Dragonfly Makes World's Longest Flights, Study Finds

Posted: Mar 3 2016, 9:00pm CST | by , in News | Latest Science News

Dragonfly Makes World's Longest Flights, Study Finds
Credit: Greg Lasley

Dragonflies travel thousands of miles over oceans, making them the world's longest-distance flyer.

Dragonfly is the world’s new most prolific long distance traveler. The tiny insect, that is barely an inch and a half long, can fly a staggering 4,400 miles over the oceans, shattering the record of monarch butterflies that fly about 2,500 miles from United States and Canada to Mexico.

“Monarch butterflies migrating back and forth across North America were thought to be the longest migrating insects, travelling about 2,500 miles each day,” said co-researcher Daniel Troast. “But Pantala completely destroys any migrating record they would have.”

The conclusion was drawn on the basis of DNA analysis. The samples of the insect for DNA extraction and sequencing were acquired from the field and museum collections of Guyana, India, Japan and the United States.

It’s the first research of such kind that has used genes to determine how far these insects can fly and it turned out that small dragonfly species, officially called Pantala flavescens can travel thousands of miles, more than any other insect. And apparently they do that in search of a mate.

“This is the first time anyone has looked at genes to see how far these insects have travelled,” said lead researcher Jessica Ware from Rutgers University.

“If North American Pantala only bred with North American Pantala and Japanese Pantala only bred with Japanese Pantala. We would expect to see that in genetic results that differed from each other. Because, we don’t see that, it suggests that the mixing of genes across vast geographic expanses.”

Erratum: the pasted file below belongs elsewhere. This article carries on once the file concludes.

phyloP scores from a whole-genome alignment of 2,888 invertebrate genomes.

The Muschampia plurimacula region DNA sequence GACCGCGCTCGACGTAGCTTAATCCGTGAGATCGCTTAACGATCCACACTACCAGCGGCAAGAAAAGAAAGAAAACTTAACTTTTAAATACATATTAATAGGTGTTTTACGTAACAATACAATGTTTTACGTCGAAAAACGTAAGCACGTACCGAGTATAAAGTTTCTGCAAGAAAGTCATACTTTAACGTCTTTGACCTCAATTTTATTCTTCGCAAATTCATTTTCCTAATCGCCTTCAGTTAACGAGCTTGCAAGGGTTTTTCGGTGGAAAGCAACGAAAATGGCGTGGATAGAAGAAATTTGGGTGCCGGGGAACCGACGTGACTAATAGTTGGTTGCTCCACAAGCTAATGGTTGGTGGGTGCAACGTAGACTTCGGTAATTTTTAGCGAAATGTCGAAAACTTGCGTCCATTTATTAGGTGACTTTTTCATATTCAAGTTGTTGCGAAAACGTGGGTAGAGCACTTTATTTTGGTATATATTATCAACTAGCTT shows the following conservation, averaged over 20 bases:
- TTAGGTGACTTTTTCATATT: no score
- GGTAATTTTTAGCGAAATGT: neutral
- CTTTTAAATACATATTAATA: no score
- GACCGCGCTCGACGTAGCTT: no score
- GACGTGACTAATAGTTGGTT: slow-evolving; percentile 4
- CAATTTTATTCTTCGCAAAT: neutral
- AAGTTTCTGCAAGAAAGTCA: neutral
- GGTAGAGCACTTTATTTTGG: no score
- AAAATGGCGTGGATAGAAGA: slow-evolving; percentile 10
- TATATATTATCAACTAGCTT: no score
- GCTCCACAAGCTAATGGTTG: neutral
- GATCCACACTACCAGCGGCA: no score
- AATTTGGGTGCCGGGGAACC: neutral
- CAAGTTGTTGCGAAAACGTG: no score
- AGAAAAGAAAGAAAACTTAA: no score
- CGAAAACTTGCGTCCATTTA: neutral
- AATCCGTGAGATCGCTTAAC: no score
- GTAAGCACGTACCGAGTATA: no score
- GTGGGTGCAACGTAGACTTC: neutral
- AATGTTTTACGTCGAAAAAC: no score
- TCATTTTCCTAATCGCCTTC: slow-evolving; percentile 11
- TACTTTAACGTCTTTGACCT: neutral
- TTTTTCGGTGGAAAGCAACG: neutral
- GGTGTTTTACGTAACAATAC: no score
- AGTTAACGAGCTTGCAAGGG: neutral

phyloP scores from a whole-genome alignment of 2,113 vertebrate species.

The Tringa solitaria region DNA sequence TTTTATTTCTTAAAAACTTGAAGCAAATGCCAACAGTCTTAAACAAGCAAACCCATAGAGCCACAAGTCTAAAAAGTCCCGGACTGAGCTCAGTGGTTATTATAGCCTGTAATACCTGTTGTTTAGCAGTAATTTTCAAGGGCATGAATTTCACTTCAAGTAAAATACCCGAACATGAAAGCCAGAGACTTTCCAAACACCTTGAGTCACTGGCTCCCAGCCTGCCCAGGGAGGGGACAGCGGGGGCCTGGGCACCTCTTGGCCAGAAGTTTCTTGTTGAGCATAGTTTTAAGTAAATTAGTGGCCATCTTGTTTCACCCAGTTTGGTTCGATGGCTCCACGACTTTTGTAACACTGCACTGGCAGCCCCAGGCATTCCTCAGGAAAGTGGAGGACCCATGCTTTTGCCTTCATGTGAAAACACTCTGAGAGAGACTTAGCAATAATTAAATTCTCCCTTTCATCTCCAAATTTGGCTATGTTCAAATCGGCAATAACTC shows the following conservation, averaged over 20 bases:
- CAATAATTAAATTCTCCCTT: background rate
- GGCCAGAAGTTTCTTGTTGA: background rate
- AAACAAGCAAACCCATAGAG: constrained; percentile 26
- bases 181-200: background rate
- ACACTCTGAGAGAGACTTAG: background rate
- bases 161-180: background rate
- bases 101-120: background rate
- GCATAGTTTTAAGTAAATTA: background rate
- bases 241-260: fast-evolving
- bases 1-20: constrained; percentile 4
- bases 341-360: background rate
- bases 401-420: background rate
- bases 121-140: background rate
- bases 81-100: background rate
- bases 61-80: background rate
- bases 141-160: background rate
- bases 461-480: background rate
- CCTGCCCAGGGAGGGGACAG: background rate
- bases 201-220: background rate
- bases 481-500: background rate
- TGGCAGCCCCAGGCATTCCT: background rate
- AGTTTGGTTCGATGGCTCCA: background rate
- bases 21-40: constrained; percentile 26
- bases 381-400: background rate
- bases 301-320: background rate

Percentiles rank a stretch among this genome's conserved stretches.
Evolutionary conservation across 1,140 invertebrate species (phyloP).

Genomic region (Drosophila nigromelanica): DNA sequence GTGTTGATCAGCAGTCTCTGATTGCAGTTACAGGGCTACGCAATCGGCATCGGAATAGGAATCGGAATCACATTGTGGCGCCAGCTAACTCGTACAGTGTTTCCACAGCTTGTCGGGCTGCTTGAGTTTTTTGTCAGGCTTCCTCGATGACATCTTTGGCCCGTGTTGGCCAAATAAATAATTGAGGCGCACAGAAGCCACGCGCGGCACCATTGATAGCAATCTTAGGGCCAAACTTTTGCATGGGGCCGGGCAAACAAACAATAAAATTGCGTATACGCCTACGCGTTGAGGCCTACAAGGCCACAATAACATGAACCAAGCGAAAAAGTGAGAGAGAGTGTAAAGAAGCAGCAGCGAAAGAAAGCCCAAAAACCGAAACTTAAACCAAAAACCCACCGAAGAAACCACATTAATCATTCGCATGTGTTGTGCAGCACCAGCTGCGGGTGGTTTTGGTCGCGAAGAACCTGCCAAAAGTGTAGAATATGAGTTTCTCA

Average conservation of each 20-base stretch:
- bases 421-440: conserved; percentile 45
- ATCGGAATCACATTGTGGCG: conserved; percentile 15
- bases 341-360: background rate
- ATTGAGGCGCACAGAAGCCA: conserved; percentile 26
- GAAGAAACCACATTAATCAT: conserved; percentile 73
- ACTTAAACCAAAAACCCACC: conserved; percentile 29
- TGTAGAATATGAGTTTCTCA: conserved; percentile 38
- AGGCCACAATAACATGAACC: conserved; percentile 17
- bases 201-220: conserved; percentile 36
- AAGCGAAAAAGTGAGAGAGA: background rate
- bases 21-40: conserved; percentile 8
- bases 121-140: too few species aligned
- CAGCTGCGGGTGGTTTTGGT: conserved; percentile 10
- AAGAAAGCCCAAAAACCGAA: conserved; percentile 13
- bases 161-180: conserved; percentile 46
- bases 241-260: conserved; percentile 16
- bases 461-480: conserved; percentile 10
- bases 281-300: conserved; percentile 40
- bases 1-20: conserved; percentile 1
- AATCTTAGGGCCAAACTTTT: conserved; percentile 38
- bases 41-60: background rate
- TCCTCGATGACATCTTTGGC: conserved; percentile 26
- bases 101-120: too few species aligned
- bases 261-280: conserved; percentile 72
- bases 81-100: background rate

One would expect that large birds or whales are the most realistic options when it comes to long distance migration, yet these are the insects which are capable of traveling incredible distances.

But how do these insects manage to travel so long continent to continent and hook up with other dragonfly species despite being so small? Jessica Ware explains. “These dragonflies have adaptations such as increased surface areas on their wings that enable them to use the wind to carry them. They stroke, stroke, stroke and then glide for long periods, expending minimal amounts of energy as they do so.”

This research provides new insight into the migratory behavior of dragonfly species which is a unique characteristic of this insect. The long distance migration of dragonflies has been documented before as they have been observed migrating from Asia to Africa once every year. But it was never thought that they could fly so long.

Dragonfly requires fresh water to mate and lying eggs and if they see a pool of fresh water in the middle of the vast ocean, they likely stop and dive earthward for mating. Once the eggs are hatched and babies are mature enough to fly, the dragonflies will take up where they left off.

The study was published in journal PLOS ONE.

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The Author

<a href="/latest_stories/all/all/47" rel="author">Hira Bashir</a>
The latest discoveries in science are the passion of Hira Bashir (). With years of experience, she is able to spot the most interesting new achievements of scientists around the world and cover them in easy to understand reporting.




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